You are now looking on the new redesign of The Seattle Star website. If you have hit upon this article by clicking a link from somewhere, then you are like most of our readers and the changes probably look small. If, however, by some chance you are one of the few who actually visits The Seattle Star home page, you will probably notice a complete reformation.
You will notice far fewer pictures and far more whitespace. The reputation of the Star rests upon the strength of its writing. I have emphasized this fact with the new design. The emphasis here is upon reading text without distraction. The header and the footer of the pages are now easily revealed/hidden by clicking on the “Show Menu” and “Further Information” buttons at the top or bottom of each page, and navigation between articles should be much easier.
This is not to say that we have eliminated pictures. Obviously we have not. In fact we have expanded their role. I have always wanted a stronger visual presentation for visual art and articles about visual art. The new photo gallery is a step in that direction, and a new design for sequential art is also present. This should give artists in the future a far superior airing than they have had in the past.
You might also notice the new typefaces, Merriweather Sans for the headlines, Trykker for the body text. Partly I choose these two to improve readability. Largely, however, I choose them because I feel the website should be more Unicode-compatible. I speak Polish among other languages, and most typefaces have no suitable glyphs for Polish or Slovenian characters. These do, and they are attractive besides.
Beyond these, other changes are more subtle. Our Events Calendar looks much nicer. You should notice a slight speed increase to the website, and it should look more consistent from browser to browser. We aim to make this site a true joy to read and to be a part of. There is still quite a way to go, but I believe we are headed the right direction at the right pace for now.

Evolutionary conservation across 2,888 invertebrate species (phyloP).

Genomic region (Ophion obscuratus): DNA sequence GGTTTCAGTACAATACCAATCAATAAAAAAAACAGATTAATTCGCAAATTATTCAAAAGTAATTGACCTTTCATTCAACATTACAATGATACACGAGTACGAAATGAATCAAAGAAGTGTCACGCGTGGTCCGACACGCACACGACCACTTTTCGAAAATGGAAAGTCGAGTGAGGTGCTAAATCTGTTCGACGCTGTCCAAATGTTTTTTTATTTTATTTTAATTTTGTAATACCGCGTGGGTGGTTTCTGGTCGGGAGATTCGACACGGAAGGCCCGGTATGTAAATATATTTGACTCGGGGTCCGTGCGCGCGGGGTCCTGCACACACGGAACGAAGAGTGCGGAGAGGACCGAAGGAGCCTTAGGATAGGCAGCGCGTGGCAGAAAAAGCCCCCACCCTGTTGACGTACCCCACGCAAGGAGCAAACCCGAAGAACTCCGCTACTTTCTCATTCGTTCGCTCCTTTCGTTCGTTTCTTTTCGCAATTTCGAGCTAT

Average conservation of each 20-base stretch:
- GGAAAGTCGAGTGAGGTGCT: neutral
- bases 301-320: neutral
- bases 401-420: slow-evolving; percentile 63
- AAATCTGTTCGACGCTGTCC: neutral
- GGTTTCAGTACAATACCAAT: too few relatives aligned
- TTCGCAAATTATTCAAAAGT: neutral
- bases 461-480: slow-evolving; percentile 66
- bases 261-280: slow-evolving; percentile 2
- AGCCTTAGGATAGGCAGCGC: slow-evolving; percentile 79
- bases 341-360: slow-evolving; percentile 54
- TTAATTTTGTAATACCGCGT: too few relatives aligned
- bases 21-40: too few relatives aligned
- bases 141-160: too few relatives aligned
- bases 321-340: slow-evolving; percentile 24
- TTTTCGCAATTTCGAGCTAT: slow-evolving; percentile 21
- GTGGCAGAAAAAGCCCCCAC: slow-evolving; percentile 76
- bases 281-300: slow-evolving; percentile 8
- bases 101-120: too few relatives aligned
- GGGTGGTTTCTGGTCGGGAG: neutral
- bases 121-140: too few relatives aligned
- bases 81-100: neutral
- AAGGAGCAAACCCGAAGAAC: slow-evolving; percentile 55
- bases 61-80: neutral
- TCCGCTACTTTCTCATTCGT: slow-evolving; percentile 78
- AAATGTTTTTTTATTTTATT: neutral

As part of re-emphasizing the reading experience, I have also sought to reward my writers more obviously for their hard work. To this aim, I have made a “Tip Jar” button that floats to the right of each post, just below the author’s name. Allow me to reiterate a point our editor, Jose Amador, made a year ago.
It should go without saying but clearly it does not: Quality content on the Internet always runs the danger of being buried by the glut of pure garbage. It also runs the danger of simply ceasing to exist because the time and effort that writers put into creating such work almost never receive their appropriate reward. We at The Seattle Star believe information on the Internet should be free. We do not believe that it has no value. The trick is to encourage quality content without locking it up behind a paywall or other outmoded economic ploys, and without cheapening it with banner ads, popups, and other SEO nonsense. The old economic model for journalism simply does not work in contemporary times and we must create alternatives.
We use a voluntary pay system. Tip The Web’s “Tip Jar” button allows you to reward authors directly for their efforts. Trust me, it is a very pleasant surprise indeed to find someone read one’s article and appreciated it enough to throw a dollar one’s way, like a street busker collecting change in a fedora or a traveling theater troupe passing around a top hat for donations. Authors love to feel appreciated.
On another level, we also fund The Seattle Star by collecting Memberships and Donations. The Membership page contains information on the subject, but if you simply wish to donate, you may do so by using the PayPal function at the foot of the page. Membership and Donation monies go into the general fund and are divided collectively among the staff once we pay off our overhead. This year I have raised the membership price for new members to $20.00. Old members may continue at the old rate of $10.00 a year. In return for raising the membership fee, we at The Star have created much cooler incentives. What are they? You will have to find out…
Faithful readers should always reward quality content. Writing is hard work. Poets and photographers and comix artists, too, put a lot of time into their work and deserve some remuneration for their labor. Until there is a better way to do this that allows The Seattle Star to remain free while still rewarding its creators fairly, this is our approach.
We thank you all for supporting us over the past year. We hope to be here for you for many years to come.